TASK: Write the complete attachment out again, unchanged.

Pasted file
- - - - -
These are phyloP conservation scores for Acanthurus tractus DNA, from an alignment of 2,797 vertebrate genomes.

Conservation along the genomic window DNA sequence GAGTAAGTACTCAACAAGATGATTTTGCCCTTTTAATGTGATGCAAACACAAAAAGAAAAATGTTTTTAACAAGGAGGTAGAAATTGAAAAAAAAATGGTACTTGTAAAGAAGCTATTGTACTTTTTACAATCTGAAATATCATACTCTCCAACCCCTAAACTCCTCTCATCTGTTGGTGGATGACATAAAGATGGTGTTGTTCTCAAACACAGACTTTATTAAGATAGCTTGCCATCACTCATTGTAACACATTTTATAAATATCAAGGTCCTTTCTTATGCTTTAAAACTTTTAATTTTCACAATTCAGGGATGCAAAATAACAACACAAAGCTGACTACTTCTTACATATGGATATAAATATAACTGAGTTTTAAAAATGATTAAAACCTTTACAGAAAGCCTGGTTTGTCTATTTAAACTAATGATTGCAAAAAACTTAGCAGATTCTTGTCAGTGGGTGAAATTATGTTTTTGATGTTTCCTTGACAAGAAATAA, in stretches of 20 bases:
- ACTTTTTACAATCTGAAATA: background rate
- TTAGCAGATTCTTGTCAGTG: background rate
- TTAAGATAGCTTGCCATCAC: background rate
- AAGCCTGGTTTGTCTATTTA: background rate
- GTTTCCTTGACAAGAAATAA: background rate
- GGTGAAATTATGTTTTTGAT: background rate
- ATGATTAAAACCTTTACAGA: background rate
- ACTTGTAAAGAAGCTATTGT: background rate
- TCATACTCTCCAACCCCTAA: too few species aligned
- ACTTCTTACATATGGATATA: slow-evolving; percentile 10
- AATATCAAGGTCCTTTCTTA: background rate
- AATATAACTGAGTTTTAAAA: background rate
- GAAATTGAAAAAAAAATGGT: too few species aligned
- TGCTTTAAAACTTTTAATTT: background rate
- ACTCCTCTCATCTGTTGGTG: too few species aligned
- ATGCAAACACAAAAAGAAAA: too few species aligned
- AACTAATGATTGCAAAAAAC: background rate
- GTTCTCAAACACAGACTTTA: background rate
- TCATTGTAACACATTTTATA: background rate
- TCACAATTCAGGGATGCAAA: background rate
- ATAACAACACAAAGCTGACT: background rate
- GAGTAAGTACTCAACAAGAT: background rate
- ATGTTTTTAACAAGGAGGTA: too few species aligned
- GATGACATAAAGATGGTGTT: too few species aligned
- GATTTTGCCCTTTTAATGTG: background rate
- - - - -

These are phyloP conservation scores for Acanthurus tractus DNA, from an alignment of 2,797 vertebrate genomes.

Conservation along the genomic window DNA sequence GAGTAAGTACTCAACAAGATGATTTTGCCCTTTTAATGTGATGCAAACACAAAAAGAAAAATGTTTTTAACAAGGAGGTAGAAATTGAAAAAAAAATGGTACTTGTAAAGAAGCTATTGTACTTTTTACAATCTGAAATATCATACTCTCCAACCCCTAAACTCCTCTCATCTGTTGGTGGATGACATAAAGATGGTGTTGTTCTCAAACACAGACTTTATTAAGATAGCTTGCCATCACTCATTGTAACACATTTTATAAATATCAAGGTCCTTTCTTATGCTTTAAAACTTTTAATTTTCACAATTCAGGGATGCAAAATAACAACACAAAGCTGACTACTTCTTACATATGGATATAAATATAACTGAGTTTTAAAAATGATTAAAACCTTTACAGAAAGCCTGGTTTGTCTATTTAAACTAATGATTGCAAAAAACTTAGCAGATTCTTGTCAGTGGGTGAAATTATGTTTTTGATGTTTCCTTGACAAGAAATAA, in stretches of 20 bases:
- ACTTTTTACAATCTGAAATA: background rate
- TTAGCAGATTCTTGTCAGTG: background rate
- TTAAGATAGCTTGCCATCAC: background rate
- AAGCCTGGTTTGTCTATTTA: background rate
- GTTTCCTTGACAAGAAATAA: background rate
- GGTGAAATTATGTTTTTGAT: background rate
- ATGATTAAAACCTTTACAGA: background rate
- ACTTGTAAAGAAGCTATTGT: background rate
- TCATACTCTCCAACCCCTAA: too few species aligned
- ACTTCTTACATATGGATATA: slow-evolving; percentile 10
- AATATCAAGGTCCTTTCTTA: background rate
- AATATAACTGAGTTTTAAAA: background rate
- GAAATTGAAAAAAAAATGGT: too few species aligned
- TGCTTTAAAACTTTTAATTT: background rate
- ACTCCTCTCATCTGTTGGTG: too few species aligned
- ATGCAAACACAAAAAGAAAA: too few species aligned
- AACTAATGATTGCAAAAAAC: background rate
- GTTCTCAAACACAGACTTTA: background rate
- TCATTGTAACACATTTTATA: background rate
- TCACAATTCAGGGATGCAAA: background rate
- ATAACAACACAAAGCTGACT: background rate
- GAGTAAGTACTCAACAAGAT: background rate
- ATGTTTTTAACAAGGAGGTA: too few species aligned
- GATGACATAAAGATGGTGTT: too few species aligned
- GATTTTGCCCTTTTAATGTG: background rate